Although a host of strides have been made since the original March on Washington a half-century ago, there is still tremendous work to be done, dignitaries told the audience during the 50th anniversary commemorative march on Aug. 24.

The event, which was organized by the Rev. Al Sharpton’s National Action Network, recognized the historic 1963 March for Jobs and Freedom and also outlined a new agenda for change in America.

But while leaders from across the country discussed issues unique to this generation, like LGBT rights, immigration reform and massive school closures, many topics were hauntingly reminiscent of the problems that plagued the Civil Rights era.

In his speech, Rep. John Lewis (D-Ga.) demanded equality for all people.

“It doesn’t matter if we’re Black, White, Latino, Asian American or Native American,” he said. “It doesn’t matter if we’re straight or gay. We’re one family; we’re one house and we all live in the same house.”

Atop Sharpton’s list of demands was his call for Congress to repair the Voting Rights Act. In June, the Supreme Court struck down a portion of the law that protects voter disenfranchisement.

“They are changing laws all over this country,” Sharpton said during his speech. “Congress needs to make a federal law to deal with what the Supreme Court has done. Right now in Texas, North Carolina and other places, they’re coming with all of these schemes…Why when we get to Obama do we need some special ID?”

Like Sharpton, Martin Luther King, III called for an end to violence in his speech. Citing national tragedies such as last year’s Newtown, Conn. massacre, the 1999 Columbine High School shootings and the overwhelming violence currently afflicting Chicago, King said Americans need to come together and embrace love, as his father preached.

“We need more gun control, but we also need more love,” he said. “We must embrace love and hold on to that powerful spiritual that inspired my father’s generation and inspires many of us today.”

Looking out at a sea of people carrying signs and wearing T-shirts and buttons demanding justice for slain Florida teenager Trayvon Martin, King called for the abolition of the state’s controversial “Stand Your Ground” law and stressed the need for federal anti-profiling legislation.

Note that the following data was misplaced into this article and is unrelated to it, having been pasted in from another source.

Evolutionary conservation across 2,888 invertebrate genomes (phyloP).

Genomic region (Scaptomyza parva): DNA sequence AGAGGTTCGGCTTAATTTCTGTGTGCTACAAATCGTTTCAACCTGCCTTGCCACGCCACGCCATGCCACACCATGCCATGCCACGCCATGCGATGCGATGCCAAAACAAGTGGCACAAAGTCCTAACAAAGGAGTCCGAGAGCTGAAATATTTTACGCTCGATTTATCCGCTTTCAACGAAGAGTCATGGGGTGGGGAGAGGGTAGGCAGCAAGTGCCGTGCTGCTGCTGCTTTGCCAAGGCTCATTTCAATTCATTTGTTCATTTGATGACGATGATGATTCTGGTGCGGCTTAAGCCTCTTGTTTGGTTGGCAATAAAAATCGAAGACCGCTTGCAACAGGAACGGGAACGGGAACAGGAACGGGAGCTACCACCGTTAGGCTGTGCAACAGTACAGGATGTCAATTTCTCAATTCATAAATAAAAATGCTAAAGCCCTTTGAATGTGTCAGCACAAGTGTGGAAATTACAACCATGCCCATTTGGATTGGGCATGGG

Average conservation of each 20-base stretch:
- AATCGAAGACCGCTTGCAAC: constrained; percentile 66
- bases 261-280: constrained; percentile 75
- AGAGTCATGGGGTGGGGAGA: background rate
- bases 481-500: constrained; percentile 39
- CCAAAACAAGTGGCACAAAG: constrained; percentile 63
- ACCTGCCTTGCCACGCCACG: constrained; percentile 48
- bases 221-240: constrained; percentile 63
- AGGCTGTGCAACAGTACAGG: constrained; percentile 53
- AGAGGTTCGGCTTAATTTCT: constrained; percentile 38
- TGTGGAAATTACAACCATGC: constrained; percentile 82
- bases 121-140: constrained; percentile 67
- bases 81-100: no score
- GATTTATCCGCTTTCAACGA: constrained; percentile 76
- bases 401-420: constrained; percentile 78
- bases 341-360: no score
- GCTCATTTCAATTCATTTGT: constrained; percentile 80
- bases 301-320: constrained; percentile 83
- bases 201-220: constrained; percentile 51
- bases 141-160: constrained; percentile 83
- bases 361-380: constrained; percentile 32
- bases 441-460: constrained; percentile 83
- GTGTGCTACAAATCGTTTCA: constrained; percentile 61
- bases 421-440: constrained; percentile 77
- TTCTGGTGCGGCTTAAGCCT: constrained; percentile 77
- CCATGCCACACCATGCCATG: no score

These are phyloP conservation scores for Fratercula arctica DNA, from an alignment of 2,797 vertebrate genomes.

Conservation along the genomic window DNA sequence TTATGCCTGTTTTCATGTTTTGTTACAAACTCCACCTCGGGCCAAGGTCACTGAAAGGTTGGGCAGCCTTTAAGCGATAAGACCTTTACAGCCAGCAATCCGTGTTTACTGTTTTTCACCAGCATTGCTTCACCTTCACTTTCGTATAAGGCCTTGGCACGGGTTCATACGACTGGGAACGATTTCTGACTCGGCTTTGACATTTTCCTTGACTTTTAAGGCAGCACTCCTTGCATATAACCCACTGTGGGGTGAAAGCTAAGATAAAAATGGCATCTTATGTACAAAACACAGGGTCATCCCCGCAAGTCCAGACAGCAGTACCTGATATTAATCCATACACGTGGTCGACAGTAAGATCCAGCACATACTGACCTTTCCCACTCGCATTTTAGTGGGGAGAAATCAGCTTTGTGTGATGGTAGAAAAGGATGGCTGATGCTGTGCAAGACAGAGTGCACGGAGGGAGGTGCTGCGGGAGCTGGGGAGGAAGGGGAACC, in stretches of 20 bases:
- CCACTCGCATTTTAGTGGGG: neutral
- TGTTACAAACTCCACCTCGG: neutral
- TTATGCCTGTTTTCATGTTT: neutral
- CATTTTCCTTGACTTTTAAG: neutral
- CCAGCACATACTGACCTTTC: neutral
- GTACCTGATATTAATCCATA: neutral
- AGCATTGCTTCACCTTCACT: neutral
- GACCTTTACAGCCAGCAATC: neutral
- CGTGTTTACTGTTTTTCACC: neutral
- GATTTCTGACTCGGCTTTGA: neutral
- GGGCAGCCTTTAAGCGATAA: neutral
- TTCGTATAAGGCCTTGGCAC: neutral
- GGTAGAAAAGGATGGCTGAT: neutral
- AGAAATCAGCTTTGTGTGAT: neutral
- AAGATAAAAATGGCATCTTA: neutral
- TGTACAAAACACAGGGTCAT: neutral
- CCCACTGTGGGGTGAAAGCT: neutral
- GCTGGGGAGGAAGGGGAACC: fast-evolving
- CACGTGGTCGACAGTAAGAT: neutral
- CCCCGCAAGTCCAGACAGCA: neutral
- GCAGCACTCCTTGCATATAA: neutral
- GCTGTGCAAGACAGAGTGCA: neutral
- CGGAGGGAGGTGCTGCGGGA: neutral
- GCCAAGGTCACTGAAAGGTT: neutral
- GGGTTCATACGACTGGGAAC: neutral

“The vision preached by my father a half-century ago was that his four little children would one day live in a nation where they would not be judged by the color of their skin, but the content of their character,” he told the crowd. “However, sadly, the tears of Trayvon Martin’s mother and father remind us that far too frequently the color of one’s skin remains a license to profile, to arrest and to even murder with no regard for the content of one’s character.”

Jobs were also a key topic for speakers at the event. A recent report by the Economic Policy Institute revealed that the African-American unemployment rate has barely changed since the original march. In 1963 the unemployment rate was 5 percent for Whites and 10.9 percent for Blacks. Currently, the rate is 6.6 for Whites and 12.6 for Blacks.

“If we can’t get jobs, we need to continue these marches and if we get tired, we need to sit in the offices of some of those here who don’t understand that folks want to work and earn for their families,” Sharpton said.

He added, “They have the money to bail out banks, major corporations and tax benefits for the 1 percent, but when it comes to municipal workers and our teachers, they stop the check. We’re going to make you make the check good or we’re going to close down the bank.”

Sharpton called for unification in the effort to effect change.

“As we fight, let us not limit the coalition,” he said. “We need all of us together.”


Gregory Dale

AFRO News Editor